The Hall generator 14 generates positive or negative Hall voltages, in accordance with its position or location, above the disc 11 or the disc 12. Since the line 15 is always in the vicinity of the dividing line 13, the Hall generator 14 always moves in areas of maximum field intensities. As a result, the signal level hardly changes, even in the middle, between two pole variations from North to South. The zero passages at the pole variation locations are very steep and produce sharp, precise or exact signals during scanning by the Hall generator 14.

Another embodiment of the object of the present invention is shown in FIG. 4. In the embodiment of FIG. 4, the interlocking components 41 and 42 are of linear configuration, so that the magnetic division is linear, rather than linear and curvilinear, as in the embodiment of FIG. 4. The magnetic division of the embodiment of FIG. 4 is linear meanderlike, whereas that of FIGS. 1 to 3 is curvilinear meanderlike. The object 40 of FIG. 4 has a total width D. In order to obtain a homogeneous magnetic flux, it is advantageous to dimension the width D so that it equals three times the width D of the magnetic division.

A Hall generator 43 is positioned or located above, a line which is equidistant from the edges of the object 40. The line above which the Hall generator 43 is positioned is thus a distance D/2 from each edge of the object, as shown in FIG. 4.

The embodiment of FIG. 4 is made in the same manner as the-embodiment of FIGS. 1 to 3. The interlocking components the plane of illustration, constitutes a South pole and its second surface constitutes a North pole, as shown in FIG. 4.

While the invention has been described by means of specific examples and in specific embodiments, we do not wish to be.

'desired configuration, one of a pair of interlocking components being magnetized with its first surface of N polarity and its second surface of S polarity and the other of the pair of interlocking components being magnetized with its first surface of S polarity and its second surface of N polarity, and the assembled components presenting at each of the first and second surfaces alternate magnetic polarities.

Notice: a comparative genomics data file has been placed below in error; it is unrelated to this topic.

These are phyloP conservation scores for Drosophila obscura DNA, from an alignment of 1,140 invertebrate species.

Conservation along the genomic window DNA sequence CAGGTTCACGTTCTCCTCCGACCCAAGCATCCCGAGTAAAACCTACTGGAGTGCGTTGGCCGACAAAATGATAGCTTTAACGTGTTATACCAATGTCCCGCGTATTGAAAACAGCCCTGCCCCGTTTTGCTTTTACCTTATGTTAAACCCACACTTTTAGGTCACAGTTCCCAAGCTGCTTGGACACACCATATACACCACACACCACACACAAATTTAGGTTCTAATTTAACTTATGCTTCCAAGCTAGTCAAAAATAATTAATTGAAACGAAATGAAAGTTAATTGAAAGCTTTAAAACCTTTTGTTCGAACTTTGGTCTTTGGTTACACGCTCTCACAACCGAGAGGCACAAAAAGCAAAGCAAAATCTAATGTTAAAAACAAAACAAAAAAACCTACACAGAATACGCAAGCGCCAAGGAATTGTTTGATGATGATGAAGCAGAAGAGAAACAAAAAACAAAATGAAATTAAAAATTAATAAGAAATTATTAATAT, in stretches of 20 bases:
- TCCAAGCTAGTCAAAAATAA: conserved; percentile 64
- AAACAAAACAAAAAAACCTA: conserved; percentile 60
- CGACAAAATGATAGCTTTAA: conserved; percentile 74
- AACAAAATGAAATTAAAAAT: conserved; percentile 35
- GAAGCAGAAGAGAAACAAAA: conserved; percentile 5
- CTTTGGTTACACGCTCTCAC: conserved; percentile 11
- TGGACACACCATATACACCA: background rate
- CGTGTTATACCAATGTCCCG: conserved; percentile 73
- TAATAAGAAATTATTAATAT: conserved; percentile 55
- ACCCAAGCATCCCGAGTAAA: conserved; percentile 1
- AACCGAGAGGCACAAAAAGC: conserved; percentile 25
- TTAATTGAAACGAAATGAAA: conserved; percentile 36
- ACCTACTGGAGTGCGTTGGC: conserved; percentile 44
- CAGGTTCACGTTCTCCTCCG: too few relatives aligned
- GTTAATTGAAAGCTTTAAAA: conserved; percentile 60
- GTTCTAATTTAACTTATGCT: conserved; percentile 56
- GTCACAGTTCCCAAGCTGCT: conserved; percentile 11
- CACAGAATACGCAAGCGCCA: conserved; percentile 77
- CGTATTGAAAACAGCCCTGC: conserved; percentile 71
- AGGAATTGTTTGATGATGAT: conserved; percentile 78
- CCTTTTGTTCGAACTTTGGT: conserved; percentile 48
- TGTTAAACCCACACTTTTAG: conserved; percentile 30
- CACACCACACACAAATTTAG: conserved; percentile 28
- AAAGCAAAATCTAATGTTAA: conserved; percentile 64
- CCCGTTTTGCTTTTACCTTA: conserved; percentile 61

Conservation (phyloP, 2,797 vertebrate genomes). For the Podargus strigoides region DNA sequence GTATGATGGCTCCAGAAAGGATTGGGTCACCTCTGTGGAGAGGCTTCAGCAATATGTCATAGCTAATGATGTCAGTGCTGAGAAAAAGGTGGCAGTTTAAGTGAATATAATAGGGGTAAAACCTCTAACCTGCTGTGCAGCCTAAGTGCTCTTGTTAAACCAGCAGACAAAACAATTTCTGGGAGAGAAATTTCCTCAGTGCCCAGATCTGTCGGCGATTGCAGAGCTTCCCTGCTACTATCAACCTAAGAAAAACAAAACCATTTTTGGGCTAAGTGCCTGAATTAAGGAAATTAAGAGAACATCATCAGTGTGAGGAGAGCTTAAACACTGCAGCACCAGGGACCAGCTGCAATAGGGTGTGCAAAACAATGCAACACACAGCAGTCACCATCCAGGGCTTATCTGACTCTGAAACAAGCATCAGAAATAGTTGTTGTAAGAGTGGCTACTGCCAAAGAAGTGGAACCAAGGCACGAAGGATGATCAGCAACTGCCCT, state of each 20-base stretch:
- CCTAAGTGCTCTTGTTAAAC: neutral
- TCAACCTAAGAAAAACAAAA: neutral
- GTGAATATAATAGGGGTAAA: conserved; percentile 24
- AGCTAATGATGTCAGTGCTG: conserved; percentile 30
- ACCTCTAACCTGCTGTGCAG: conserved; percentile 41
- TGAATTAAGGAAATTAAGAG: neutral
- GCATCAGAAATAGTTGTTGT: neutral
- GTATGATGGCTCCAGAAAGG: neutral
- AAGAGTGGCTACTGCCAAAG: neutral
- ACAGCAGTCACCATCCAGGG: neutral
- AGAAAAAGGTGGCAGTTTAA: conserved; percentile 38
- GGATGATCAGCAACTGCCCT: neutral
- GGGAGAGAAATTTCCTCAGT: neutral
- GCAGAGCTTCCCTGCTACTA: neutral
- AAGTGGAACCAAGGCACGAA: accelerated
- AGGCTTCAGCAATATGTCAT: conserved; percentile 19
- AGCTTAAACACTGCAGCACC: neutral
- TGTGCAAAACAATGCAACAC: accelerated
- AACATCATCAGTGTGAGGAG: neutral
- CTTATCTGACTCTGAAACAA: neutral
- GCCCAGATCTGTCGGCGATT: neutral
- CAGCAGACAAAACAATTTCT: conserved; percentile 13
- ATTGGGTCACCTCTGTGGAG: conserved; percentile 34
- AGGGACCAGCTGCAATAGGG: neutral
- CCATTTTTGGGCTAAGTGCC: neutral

2. An object as claimed in claim 1, wherein said interlocking components are of curvilinear configuration.

3. An object as claimed in claim 1, wherein said interlocking components are of linear configuration.

4. An object as claimed in claim 1, wherein said interlocking components are of curvilinear and linear configuration.

Sic/11d"; UNITLQD STATES PATENT OFFICE 'a/dfl) V V cmmrrmm OF CORRECTION Patent; No. 585,550 Dated June 5, 97

Inventor(s) GERHARD DORSCH ET AL It is certified that error appears in the above-identified patent and that said Letters Patent are hereby corrected as shown below:

In the address of the inventor, the name of the town "Weibenbrunn" should read --Weissenbrunn-- Signed. and sealed this 29th dey of August 1972.

(SEAL) Attest:

EDWARD M .FLETCHEH,JR. ROBERT GOTTSCHALK Commissioner of Patents Attesting Officer

Referenced by
Citing PatentFiling datePublication dateApplicantTitle
US3810056 *Aug 28, 1972May 7, 1974Outboard Marine CorpNon-magnetized ceramic magnetic assembly
US4746889 *Aug 11, 1987May 24, 1988Rivoir Karl HeinzMethod of making a magnet arrangement and magnet arrangement made by the method
US4774458 *Oct 10, 1986Sep 27, 1988Aronoff Leonard SMagnetic device
US4998084 *Jan 8, 1990Mar 5, 1991The Torrington CompanyMultipolar magnetic ring
US7423506 *Jul 7, 2006Sep 9, 2008Smc CorporationAnnular magnet
US20070024405 *Jul 7, 2006Feb 1, 2007Smc CorporationAnnular magnet
US20080187393 *Feb 2, 2007Aug 7, 2008John NellessenMagnetic joint
US20110101964 *Nov 5, 2009May 5, 2011Udo AusserlechnerMagnetic Encoder Element for Position Measurement
WO2007077406A2Jan 8, 2007Jul 12, 2007Moving Magnet Technologies (Mmt)Short stroke magnetic position sensor, in particular for measuring a steering column twist
Classifications
U.S. Classification335/302, 335/284
International ClassificationG01P3/487, G01P3/42, H01F7/02, G01D5/245, G01D5/12
Cooperative ClassificationH01F7/0205
European ClassificationH01F7/02A